The Voice of the Faithful (VOTF) people might want to stock up on throat lozenges. The organization of reform-minded Catholics will need to stage regular public readings of documents from the Second Vatican Council that make the case for a broader role for laity in the church. It can no longer assume that U.S.bishops have read them; and it might well presume that it could take decades for these bishops to read and digest their meanings.
This week, in an extraordinarily delayed reaction, the U.S. Conference of Bishops declared that it is theologically unsound for Catholics to try to convert Jews to Christianity. The principle that Judaism has not been supplanted by, but coexists with, Christianity was first expressed almost 40 years ago in Nostra Aetate (In Our Time), a Vatican II document that explored the relationship of Catholicism to other religions.
Noting "the spiritual patrimony common to Christians and Jews," the synod urged "mutual understanding and respect which is the fruit above all of biblical and theological studies and brotherly dialogues." The council instructed further that "Jews should not be presented as repudiated or cursed by God, as if such views followed from Holy Scripture."
That a restatement of a 1965 pronouncement was deemed newsworthy and even hailed as cause for celebration by Jew and gentile alike hints at just how low are our expectations for change in the Catholic Church.
To be sure, the statement was issued jointly by the Bishops' Committee for Ecumenical and Inter-religious Affairs and the National Council of Synagogues. But when was the last time that Jews targeted Catholics for conversion? The very need for such a statement is an acknowledgement of the failure to build on the challenge of Nostra Aetate to advance "the day known to God alone when all peoples will call on God with one voice and serve God shoulder to shoulder."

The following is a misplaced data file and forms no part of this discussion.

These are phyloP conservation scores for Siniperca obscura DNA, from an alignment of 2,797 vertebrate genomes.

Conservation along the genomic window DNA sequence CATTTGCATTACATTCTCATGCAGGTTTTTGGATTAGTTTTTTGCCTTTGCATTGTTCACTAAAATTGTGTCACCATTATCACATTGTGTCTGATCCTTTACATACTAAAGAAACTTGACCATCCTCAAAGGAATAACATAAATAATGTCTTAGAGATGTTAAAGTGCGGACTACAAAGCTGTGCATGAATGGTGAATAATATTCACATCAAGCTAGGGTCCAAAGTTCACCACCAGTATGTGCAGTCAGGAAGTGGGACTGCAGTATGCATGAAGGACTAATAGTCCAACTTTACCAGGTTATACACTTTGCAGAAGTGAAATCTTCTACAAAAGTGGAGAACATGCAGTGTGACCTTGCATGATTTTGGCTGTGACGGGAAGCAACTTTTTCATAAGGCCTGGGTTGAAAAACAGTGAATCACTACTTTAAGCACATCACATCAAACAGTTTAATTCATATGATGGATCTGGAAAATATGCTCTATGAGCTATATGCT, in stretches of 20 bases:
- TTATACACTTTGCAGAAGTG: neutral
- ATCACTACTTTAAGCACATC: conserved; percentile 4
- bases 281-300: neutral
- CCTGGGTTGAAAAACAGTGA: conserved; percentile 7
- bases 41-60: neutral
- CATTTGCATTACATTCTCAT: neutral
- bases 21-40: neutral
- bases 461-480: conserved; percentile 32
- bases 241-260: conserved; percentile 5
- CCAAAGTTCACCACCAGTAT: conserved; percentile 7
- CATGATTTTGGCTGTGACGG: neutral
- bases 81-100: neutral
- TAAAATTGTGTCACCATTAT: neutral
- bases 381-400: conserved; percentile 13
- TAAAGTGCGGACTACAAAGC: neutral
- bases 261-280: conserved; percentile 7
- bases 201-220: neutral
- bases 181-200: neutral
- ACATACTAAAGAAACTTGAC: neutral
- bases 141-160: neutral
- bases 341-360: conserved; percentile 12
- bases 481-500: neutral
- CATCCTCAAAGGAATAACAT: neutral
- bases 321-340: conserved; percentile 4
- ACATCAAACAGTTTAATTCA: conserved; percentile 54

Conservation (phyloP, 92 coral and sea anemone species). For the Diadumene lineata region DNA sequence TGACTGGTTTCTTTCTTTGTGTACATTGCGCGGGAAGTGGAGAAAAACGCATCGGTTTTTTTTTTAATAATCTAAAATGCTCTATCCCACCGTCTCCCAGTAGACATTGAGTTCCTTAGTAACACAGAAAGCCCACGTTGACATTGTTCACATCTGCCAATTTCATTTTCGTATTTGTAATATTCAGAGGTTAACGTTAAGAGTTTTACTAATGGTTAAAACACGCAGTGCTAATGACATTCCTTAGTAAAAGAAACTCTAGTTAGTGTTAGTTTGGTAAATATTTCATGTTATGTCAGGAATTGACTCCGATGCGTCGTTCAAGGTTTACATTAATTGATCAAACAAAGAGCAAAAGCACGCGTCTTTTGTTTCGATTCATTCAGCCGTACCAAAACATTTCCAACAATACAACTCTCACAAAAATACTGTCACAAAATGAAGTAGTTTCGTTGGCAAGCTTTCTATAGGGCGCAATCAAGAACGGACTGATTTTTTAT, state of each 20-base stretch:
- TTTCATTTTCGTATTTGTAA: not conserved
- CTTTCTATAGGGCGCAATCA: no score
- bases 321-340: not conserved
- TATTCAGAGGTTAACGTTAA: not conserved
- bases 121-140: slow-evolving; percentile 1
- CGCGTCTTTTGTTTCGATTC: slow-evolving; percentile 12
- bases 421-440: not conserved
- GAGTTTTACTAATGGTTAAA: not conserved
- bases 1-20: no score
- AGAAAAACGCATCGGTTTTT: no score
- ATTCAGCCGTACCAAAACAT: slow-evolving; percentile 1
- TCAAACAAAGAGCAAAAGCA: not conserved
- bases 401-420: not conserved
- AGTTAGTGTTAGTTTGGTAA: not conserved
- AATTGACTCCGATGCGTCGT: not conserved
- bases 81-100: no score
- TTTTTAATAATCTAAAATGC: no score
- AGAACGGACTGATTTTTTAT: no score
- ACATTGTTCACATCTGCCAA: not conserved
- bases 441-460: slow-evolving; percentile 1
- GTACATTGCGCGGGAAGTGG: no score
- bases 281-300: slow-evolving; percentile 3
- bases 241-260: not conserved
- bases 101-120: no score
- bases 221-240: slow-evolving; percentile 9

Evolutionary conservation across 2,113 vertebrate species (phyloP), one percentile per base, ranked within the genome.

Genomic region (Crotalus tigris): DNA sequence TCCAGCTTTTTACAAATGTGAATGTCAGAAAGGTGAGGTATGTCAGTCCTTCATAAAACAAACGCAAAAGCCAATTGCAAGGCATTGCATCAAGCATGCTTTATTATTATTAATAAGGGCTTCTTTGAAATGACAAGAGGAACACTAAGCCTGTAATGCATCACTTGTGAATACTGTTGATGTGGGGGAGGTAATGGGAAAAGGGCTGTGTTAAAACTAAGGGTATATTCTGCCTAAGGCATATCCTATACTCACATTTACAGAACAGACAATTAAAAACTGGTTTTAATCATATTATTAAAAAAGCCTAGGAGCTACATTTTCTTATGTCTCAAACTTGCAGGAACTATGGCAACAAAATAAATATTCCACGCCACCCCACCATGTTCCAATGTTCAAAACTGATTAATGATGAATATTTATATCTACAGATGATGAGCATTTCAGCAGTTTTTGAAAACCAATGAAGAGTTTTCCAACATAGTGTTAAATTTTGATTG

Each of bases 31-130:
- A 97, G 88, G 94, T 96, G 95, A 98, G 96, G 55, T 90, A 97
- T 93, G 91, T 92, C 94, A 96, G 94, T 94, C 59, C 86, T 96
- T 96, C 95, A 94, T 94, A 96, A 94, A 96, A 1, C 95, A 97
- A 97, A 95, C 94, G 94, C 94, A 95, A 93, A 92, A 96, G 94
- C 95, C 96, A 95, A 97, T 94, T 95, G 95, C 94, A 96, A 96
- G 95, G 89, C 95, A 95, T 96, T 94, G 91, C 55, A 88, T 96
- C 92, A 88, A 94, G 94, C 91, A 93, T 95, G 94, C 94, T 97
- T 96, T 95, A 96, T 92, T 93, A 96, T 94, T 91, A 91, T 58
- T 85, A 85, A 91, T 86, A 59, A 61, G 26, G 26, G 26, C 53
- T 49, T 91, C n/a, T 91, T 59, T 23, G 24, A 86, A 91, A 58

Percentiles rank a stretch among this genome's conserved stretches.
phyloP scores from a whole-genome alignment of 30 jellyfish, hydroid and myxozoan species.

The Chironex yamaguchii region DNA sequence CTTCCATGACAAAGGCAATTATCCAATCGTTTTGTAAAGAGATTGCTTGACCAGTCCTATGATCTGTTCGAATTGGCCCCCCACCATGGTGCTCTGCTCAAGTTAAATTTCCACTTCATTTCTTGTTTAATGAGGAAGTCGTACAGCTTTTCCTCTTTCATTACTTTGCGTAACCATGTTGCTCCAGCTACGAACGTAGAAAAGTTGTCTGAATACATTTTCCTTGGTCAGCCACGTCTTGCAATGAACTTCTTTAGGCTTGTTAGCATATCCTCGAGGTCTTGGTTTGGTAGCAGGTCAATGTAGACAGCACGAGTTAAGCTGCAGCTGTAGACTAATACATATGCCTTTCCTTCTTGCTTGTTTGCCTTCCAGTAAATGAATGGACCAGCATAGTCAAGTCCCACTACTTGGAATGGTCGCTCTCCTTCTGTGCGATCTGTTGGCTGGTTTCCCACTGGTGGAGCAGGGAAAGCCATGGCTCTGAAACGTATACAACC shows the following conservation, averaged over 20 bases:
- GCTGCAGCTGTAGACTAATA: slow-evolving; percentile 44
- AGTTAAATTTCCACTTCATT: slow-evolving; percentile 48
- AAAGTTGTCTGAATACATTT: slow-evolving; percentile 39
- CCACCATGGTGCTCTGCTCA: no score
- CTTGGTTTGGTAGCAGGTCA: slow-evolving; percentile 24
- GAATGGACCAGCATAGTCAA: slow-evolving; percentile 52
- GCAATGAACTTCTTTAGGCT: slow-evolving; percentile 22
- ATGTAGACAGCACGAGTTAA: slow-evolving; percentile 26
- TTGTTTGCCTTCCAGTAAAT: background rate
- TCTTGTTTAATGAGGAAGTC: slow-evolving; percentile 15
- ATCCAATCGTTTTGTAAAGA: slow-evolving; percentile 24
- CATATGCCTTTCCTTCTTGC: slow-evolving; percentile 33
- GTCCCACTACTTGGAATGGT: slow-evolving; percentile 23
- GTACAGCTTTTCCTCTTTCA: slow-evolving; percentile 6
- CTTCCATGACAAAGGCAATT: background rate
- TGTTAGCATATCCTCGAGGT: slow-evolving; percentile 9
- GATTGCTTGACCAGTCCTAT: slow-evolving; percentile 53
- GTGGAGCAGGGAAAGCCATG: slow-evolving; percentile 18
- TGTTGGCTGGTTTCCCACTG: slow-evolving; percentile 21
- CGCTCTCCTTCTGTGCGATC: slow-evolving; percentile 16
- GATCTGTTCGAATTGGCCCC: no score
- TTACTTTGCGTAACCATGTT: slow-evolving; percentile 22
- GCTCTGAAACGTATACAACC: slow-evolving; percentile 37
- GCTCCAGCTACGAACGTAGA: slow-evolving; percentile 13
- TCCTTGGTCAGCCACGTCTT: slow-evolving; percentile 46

From the Crusades through the Inquisition to the Holocaust, Catholicism has been complicit in or indifferent to the persecution of the Jews. Pope John Paul II has built impressive bridges to the Jewish people across that historic divide. But for the U.S. bishops to announce in 2002 that the Church finds no theological basis for trying to baptize Jews hardly seems a major step toward the ecumenism that Pope John XXIII envisioned.
If such is the pace of reform in the Catholic Church, the Voice of the Faithful should steel itself for years of incremental gains on behalf of a disenfranchised laity. Never mind that Vatican II specifically authorized the laity to claim the leadership role it is being denied by the more conservative hierarchy that followed Pope John XXIII to power. "By reason of their knowledge, competence or preeminence which they have, laypeople are empowered : indeed sometimes obliged : to manifest their opinion on those issues which pertain to the good of the church," the council taught.
Clear enough. But such was the trepidation of the VOTF leadership that it tried to stave off official rebuke of its national convention in Boston last month by soliciting in advance the signatures of theologians who endorsed their right, under canon law, to meet. More than 60 signed on. It is unlikely that any number of theologians signing on would quiet the opposition of Bishop William Murphy of the Diocese of Rockville Centre on Long Island to the Voice of the Faithful.
Last week, Murphy ordered a local pastor to prohibit a Voice of the Faithful chapter from meeting in a parish hall, and said his ban will apply to all parishes within the diocese. Such a heavy-handed effort to quash a movement by committed Catholics to reclaim their church is antithetical to both the spirit and the letter of the Second Vatican Council. Maybe in 40 more years, the bishops will get around to reading those conciliar documents that make it clear that it is the people, not the "princes", who are the church!
Rev. Francis F. Baiocchi